You have to be the person to decide whats good for you....because if you are looking not to be judged by people, you have a long road ahead of you.

                  All that is to say...you will have plenty of things that come up in your life or career, that people might differ on whether you did the right thing...but only you can decide what is ultimately good for YOU.

                  (Hope I am not beating a dead horse)

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                  • I am so happy to report that I passed my BEX today! Thanks to all of you on this forum who have taken the time to answer questions, your help was invaluable!

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                    • bureau of diplomatic security-opening

                      Anecdotally, reading the various threads, It seems the BEX is the toughest interview process in reference to fed LEO positions.


                      Folks that have experience or know, can you advise if that is true and is their a lower pass rate for the BEX versus others such as the FBI Phase 2, USSS SUPER, and others like the ATF, DEA, HSI?

                      By the way, lawyerhopeful congrats!


                      Sent from my iPhone using Tapatalk
                      Last edited by Lee23; 07-23-2016, 07:03 PM.

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                      • While this is not quantitative data in any way, I can comfortably say that the BEX was the hardest interview I have EVER undergone, from local LE to FLE. I tanked FBI Phase 2 on my first attempt, and have tanked numerous oral panels for local LE before. Frankly, I didn't expect to pass the BEX, so I went in with a prayer and a resume(in my head), and I made the cut. I have the resume, but always felt that I couldn't orally back it up...I guess I was wrong.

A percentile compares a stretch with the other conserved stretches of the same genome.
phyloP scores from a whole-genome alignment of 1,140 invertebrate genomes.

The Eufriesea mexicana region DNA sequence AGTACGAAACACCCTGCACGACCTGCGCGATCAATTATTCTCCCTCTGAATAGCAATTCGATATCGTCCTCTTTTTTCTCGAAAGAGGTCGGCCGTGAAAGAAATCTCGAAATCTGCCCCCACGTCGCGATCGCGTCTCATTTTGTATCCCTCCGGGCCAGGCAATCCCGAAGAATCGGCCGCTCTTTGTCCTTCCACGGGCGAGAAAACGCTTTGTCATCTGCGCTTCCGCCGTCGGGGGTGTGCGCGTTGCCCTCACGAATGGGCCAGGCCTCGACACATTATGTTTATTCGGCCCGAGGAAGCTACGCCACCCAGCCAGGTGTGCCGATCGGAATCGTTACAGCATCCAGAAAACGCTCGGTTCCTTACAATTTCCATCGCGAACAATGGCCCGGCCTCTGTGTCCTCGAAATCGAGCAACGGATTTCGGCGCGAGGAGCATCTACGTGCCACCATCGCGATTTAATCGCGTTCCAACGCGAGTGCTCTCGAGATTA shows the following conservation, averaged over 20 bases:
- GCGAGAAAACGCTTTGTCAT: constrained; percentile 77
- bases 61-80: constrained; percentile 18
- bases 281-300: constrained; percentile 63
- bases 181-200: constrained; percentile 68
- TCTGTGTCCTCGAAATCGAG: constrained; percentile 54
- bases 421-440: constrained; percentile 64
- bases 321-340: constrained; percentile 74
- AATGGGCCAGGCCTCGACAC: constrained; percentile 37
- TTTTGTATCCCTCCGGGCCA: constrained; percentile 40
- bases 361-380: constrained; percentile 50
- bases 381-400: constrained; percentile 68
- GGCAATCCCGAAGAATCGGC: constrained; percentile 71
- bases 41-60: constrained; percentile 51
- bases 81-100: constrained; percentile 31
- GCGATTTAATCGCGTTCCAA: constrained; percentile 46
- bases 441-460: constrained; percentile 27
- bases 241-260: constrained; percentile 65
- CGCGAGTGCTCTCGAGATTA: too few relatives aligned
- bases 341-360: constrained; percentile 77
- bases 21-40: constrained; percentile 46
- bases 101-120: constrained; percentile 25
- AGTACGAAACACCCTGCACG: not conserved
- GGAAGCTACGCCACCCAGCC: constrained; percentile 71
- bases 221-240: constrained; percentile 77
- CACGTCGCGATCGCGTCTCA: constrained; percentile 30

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                        • Now that I've passed the BEX, I'm starting to wonder about the background check. I'm confident that there is nothing there to be concerned about, but I'm wondering how long I can keep it from my current employer. Is this something that can be done without telling your current job now, or are they going to be contacted? I just don't want to burn any bridges so any insight would be much appreciated!

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                          • Originally posted by LawyerHopeful View Post
                            Now that I've passed the BEX, I'm starting to wonder about the background check. I'm confident that there is nothing there to be concerned about, but I'm wondering how long I can keep it from my current employer. Is this something that can be done without telling your current job now, or are they going to be contacted? I just don't want to burn any bridges so any insight would be much appreciated!
                            They will be contacted for sure.

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                            • Originally posted by Lee23 View Post
                              Anecdotally, reading the various threads, It seems the BEX is the toughest interview process in reference to fed LEO positions.


                              Folks that have experience or know, can you advise if that is true and is their a lower pass rate for the BEX versus others such as the FBI Phase 2, USSS SUPER, and others like the ATF, DEA, HSI?

                              By the way, lawyerhopeful congrats!


                              Sent from my iPhone using Tapatalk
                              Speaking from personal experience, the DEA panel interview was a piece of cake compared to the BEX.

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                              • Originally posted by Wise135 View Post
                                Speaking from personal experience, the DEA panel interview was a piece of cake compared to the BEX.
                                The DEA was a joke compared to all the interviews I've done in my life. BEX on the other hand, a different kind of animal all together.